“Twenty years from now you will be more disappointed by the things you didn’t do than by the ones you did do. So throw off the bowlines, sail away from the safe harbor. Catch the trade winds in your sails. Explore. Dream. Discover.”-Mark Twain

In an earlier article entitled, “The Canadian Traveler and Trip Cancellation Insurance and Trip Interruption Insurance”, I reviewed in some detail the nuances of this type of insurance product generally available to the Canadian traveler, either as a standalone insurance product or one that is imbedded and forms part of a medical travel insurance policy or is a feature of the “use” of some credit cards in booking your holiday. My wife as an example is a retired teacher and we have had the luxury of travelling to the United States and other places around the world and being protected with medical travel insurance as part of her retirement package through Alberta Retired Teachers Association (ARTA). Imbedded in this coverage is generous trip cancellation and trip interruption insurance.

For the Canadian traveler going abroad or anywhere for that matter, this type of insurance product is very important. But there are other things you should consider doing before starting your next adventure. READ ON

The Canadian Traveler and Trip Cancellation Insurance and Trip Interruption Insurance

The Canadian Traveler and Trip Cancellation and Trip Interruption Insurance

“Are You in Good Hands?”

In an earlier article entitled, “Travel Insurance and the “Pre-Existing Condition” Enigma and the Canadian Visitor to the United States of America (or Elsewhere), I outlined in some detail the necessity for some form of travel insurance for those Canadians that spend an extended period of time down south, far from the cold frigid temperatures, which we typically experience during the months January through March. For those of us who are retired and are living the “good” life, we often plan while we are still continue to be in good health, the occasional holiday or extended holiday to Europe or other destinations beyond North America.

My wife and I together with another couple are planning a 10-day Baltic cruise in the spring with stops in Stockholm, Helsinki, St. Petersburg and other notable cities and ports along the way. Another couple, who we know well, are planning a hiking holiday to Italy and Croatia and when recently talking about our upcoming adventures, one of our friends enquired about whether or not we were planning to get trip cancellation or trip interruption insurance. To be honest, I hadn’t given it much thought but on further reflection and further prompting from her, I decided to investigate these additional product offerings made available to the Canadian traveler by the insurance industry and others.READ ON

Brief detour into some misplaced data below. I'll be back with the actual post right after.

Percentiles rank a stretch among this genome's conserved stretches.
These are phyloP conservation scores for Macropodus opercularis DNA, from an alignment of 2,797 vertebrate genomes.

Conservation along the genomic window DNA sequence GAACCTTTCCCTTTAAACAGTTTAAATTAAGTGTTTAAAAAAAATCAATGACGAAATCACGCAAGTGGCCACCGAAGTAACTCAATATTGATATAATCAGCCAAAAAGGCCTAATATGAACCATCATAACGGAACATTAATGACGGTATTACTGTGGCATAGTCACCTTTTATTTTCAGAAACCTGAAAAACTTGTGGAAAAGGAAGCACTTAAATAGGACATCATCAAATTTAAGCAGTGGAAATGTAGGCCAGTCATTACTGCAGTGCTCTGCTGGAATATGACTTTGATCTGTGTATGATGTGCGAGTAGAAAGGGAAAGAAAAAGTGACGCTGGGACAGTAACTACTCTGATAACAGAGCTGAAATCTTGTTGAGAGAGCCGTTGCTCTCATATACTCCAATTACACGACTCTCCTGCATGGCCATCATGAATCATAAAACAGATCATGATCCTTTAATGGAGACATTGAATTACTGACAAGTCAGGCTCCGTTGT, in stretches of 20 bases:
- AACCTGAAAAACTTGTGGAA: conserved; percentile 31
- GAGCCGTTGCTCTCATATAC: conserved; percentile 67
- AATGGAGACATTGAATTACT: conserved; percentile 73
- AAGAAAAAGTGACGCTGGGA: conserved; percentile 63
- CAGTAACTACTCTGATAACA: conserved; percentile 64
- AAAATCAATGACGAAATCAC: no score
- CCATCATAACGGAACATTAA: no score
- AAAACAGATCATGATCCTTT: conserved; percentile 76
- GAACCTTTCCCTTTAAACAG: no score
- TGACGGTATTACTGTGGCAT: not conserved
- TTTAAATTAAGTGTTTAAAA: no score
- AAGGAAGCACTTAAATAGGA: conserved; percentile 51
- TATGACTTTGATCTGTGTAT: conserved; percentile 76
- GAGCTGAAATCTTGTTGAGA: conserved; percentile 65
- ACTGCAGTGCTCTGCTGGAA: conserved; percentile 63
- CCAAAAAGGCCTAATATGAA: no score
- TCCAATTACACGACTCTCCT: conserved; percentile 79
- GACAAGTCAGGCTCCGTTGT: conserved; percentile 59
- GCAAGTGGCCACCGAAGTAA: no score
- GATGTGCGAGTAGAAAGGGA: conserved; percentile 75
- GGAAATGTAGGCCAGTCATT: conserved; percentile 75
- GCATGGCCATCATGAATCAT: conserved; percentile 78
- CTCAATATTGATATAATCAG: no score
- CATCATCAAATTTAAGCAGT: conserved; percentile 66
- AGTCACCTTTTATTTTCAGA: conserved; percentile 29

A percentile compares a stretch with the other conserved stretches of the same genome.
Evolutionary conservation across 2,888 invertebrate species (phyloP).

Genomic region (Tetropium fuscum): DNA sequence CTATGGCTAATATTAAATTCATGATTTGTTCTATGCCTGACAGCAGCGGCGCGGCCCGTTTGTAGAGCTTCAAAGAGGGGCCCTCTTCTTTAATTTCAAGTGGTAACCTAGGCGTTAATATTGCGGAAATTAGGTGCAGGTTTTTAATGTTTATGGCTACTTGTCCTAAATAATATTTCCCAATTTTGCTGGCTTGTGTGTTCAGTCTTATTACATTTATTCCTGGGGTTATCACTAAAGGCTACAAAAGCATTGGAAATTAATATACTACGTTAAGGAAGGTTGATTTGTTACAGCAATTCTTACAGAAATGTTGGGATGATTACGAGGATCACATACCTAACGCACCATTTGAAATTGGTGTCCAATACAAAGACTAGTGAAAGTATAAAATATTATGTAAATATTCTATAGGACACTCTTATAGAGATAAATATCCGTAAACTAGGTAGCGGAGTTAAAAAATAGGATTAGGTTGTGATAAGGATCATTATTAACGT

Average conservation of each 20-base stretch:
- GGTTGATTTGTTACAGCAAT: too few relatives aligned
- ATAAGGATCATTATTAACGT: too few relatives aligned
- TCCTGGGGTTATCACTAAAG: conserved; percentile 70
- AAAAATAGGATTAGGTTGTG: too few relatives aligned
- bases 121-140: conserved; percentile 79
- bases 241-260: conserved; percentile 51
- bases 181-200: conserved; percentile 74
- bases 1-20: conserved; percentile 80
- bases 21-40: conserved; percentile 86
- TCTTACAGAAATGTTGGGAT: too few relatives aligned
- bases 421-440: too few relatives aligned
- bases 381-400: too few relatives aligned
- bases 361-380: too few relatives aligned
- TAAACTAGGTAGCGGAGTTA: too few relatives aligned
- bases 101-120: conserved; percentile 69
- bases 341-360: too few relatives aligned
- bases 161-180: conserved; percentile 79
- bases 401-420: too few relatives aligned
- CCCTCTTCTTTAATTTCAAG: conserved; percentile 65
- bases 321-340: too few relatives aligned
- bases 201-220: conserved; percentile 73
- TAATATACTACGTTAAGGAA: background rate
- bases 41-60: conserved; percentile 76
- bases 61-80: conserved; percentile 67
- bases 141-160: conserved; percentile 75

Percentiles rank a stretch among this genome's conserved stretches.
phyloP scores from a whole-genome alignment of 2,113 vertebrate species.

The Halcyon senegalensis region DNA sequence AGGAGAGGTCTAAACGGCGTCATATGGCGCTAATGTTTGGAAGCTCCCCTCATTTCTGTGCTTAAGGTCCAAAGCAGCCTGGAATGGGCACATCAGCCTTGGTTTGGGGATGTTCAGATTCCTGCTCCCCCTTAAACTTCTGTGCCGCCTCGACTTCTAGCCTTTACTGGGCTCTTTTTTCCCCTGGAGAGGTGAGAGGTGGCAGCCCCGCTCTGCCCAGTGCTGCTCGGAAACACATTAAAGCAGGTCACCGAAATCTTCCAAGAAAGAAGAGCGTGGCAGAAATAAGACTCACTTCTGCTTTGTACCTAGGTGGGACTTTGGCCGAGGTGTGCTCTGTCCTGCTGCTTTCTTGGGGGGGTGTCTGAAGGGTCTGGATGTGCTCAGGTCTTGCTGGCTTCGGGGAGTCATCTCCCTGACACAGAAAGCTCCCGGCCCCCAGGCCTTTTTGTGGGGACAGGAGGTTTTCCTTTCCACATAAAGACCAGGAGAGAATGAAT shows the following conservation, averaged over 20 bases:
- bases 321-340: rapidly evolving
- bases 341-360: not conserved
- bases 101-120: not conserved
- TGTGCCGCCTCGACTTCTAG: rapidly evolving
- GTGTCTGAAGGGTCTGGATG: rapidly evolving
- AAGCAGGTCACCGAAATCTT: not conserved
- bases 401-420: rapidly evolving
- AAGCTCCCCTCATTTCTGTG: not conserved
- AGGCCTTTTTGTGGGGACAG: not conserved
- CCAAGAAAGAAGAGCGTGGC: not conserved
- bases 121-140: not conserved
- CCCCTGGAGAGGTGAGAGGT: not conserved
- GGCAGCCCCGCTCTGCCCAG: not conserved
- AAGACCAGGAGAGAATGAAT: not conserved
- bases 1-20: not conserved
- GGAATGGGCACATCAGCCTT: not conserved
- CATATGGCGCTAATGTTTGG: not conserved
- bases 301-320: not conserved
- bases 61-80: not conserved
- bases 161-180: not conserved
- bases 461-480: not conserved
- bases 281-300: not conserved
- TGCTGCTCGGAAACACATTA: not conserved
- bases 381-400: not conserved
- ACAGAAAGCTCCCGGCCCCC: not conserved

The Right to Privacy, Border Security and the Canadian Visitor to the United States of America

In my most recent article entitled, “Cannabis, Medical Marijuana and the Canadian Visitor to the United States of America”, I examined the ramifications of the use of cannabis whether recreationally or for medicinal purposes, now that the substance is legal in Canada and the implications of such use for the Canadian Visitor to the United States of America. As I explained, many Canadians seeking access to the U.S. may now be faced with an ethical, moral and legal dilemma, when they may be asked now among the usual perfunctory questions by a U.S. Customs and Border Patrol Agent at a port of entry,” Have you ever used marijuana in the past for any purpose”? In conclusion of the article, I summarized the issue as follows:

“Some Canadians are under the mistaken belief that with the legalization of Cannabis in Canada, that past or continuing legitimate medical use by prescription and/or past or current recreational use will not have any adverse effect on their ability to enter the United States of America.  Although the majority of us will not be using Cannabis (marijuana) for medicinal or recreational purposes, now that it is legal in Canada, the same cannot be said for many of our friends or family members, particularly as availability increases and the stigma associated with it becomes more relaxed. For those who may be tempted to give it a “try”, it is all about the “risk” verses the “reward”, particularly for the frequent Canadian Visitor to the United States of America.

Until there is greater clarification by the Department of Homeland Security, many Canadian Visitors to the United States may be faced with an ethical, moral and legal dilemma, when asked the least intrusive question by the US CBP agent, “Do you have a prescription for medical marijuana? Or that penultimate question,” Have you ever used marijuana in the past for any purpose?”

In either case, be prepared to give an answer!”

These somewhat invasive questions raise a broader issue in relation to the competing interests of border security and the right to privacy and the impact these competing interests have on the Canadian Visitor to the United States of America. READ ON